Sunday, January 29, 2012

Are We Teaching Hate?

My daughter Jenny has a blog, the Jenny Life. It is good. She is creating a phenomenal history for her children as most of the articles include pictures and a description of activities the family has participated in. I cannot imagine the value to those kids in 20 or 25 years. From time to time she posts an article that gets me thinking, probably far more or deeper than I should. A recent article is titled the exact title of this blog, Are We Teaching Hate? The gist of Jenny's blog is she was concerned that a book that her daughter brought home about MLK might awaken in her mind the fact that Blacks look different than White, Latinos or Asians. There were pictures from the civil rights era showing dogs attacking civil rights marchers, water cannons being turned on protesters and other pictures showing the tenor of the times. I believe Jenny believes that her children don't see Black, Brown, or Yellow. I do not know if and/or when children notice we are different one from another. I never had the opportunity. I grew up in a small town in northern Michigan, we had no TV, at least not until I was twelve years old. News of the world was simply not known to me. So I was naive.

As I moved on I learned. I spent the better part of Friday evenings at college talking with a black librarian named Mr. Scott who took the time to talk about the similarities in our families, black and white not the differences. He told me of the social culture of blacks and that in many ways it was learned just as white people learn their social culture.

I took part in college wide discussions and programs on civil rights and the right of equality. Nigger was a word I thought of from time to time, but it did not come out of my mouth. It is kind of like we learn all those words we associate with prejudice, stereotypes and hate, Kike, Mick, Wop, Dago, Spic, Chink, Zipperhead, Slant eyed, Jap, and on. Dustin Hoffman in a 1974 film titled :Lenny" played Lenny Bruce, the idol of none other than Richard Pryor. In one scene Lenny is playing in a smoke filled club and starts saying, "Are there any Kikes in here, any Niggers, how about some Wops or Mick. Any Spic's." He zeroes in on a black man and his date sitting at a table, and he says again, "How about some Niggers, you a Nigger there?" The Black man is infuriated, humiliated and about ready to pounce when all of a sudden Lenny says, "I wish we would use these words and make them part of our everyday vocabulary so they become acceptable. Perhaps then a black child might not run home from school crying because she was called one of those terrible names."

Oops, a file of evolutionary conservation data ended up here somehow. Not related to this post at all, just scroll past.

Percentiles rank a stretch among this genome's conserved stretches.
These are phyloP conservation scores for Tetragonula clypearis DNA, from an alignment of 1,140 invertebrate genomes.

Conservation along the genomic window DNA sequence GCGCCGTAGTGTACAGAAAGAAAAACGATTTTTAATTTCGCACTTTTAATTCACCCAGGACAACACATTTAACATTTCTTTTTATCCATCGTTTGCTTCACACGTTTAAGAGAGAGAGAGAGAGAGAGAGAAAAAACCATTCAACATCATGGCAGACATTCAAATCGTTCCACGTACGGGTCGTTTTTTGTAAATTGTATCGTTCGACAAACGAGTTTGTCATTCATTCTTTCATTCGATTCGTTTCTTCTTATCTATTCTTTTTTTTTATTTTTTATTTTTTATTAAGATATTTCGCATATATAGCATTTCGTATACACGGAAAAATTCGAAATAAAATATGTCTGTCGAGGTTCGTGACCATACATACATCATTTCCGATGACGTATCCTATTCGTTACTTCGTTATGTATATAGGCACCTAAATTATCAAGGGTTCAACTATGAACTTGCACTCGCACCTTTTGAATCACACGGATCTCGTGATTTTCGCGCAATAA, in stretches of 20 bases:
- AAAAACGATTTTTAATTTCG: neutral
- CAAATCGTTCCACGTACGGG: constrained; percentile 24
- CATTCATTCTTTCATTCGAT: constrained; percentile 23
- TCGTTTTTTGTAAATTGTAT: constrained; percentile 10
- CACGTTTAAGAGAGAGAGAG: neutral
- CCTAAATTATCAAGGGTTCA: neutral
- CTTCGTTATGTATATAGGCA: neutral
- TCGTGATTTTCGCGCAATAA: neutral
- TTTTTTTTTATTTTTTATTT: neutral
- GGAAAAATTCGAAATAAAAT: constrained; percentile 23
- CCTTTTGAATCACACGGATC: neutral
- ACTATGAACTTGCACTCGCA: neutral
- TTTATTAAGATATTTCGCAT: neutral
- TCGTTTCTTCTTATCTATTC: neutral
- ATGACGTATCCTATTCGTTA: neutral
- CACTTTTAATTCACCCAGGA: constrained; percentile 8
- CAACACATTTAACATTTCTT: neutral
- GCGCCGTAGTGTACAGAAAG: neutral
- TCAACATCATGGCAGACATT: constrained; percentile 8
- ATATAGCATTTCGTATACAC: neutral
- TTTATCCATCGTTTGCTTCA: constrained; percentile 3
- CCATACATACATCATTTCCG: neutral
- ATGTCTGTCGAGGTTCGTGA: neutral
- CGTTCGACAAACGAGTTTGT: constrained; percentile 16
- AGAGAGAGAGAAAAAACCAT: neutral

Point made, point taken.

We all have prejudices. We all have stereotypes. They are taught us by being around our parents, our community, our teachers, and those we grow up with. Do we teach hate, We can.. We can teach it in our homes, we can teach it in our schools, we can teach it in our churches, and we display it in our actions. I think prejudices, stereotypes and differences between people need to be discussed and talked about. I think we need to emphasize that we are truly equal, I can use any other human blood in my body for a transfusion. Race plays no part in that. We can fall in love with people from different races. We owe it to ourselves to understand our prejudices and stereotypes so that when we come up against one we can make a choice. For if we make a decision about a person based on race, color, creed, religion, etc., without thought we fall victim to our prejudices and stereotypes and deny ourselves the opportunity to have a wonderful human experience.

Values are learned close to home and at a young age. Our values change over the years as we grow and mature, but our beginnings are right in front of us.

1 comment:

  1. I'm glad that my post got you thinking. I love your closing line. Yes, values are taught close to home, at an early age. I hope we're doing right by our kids.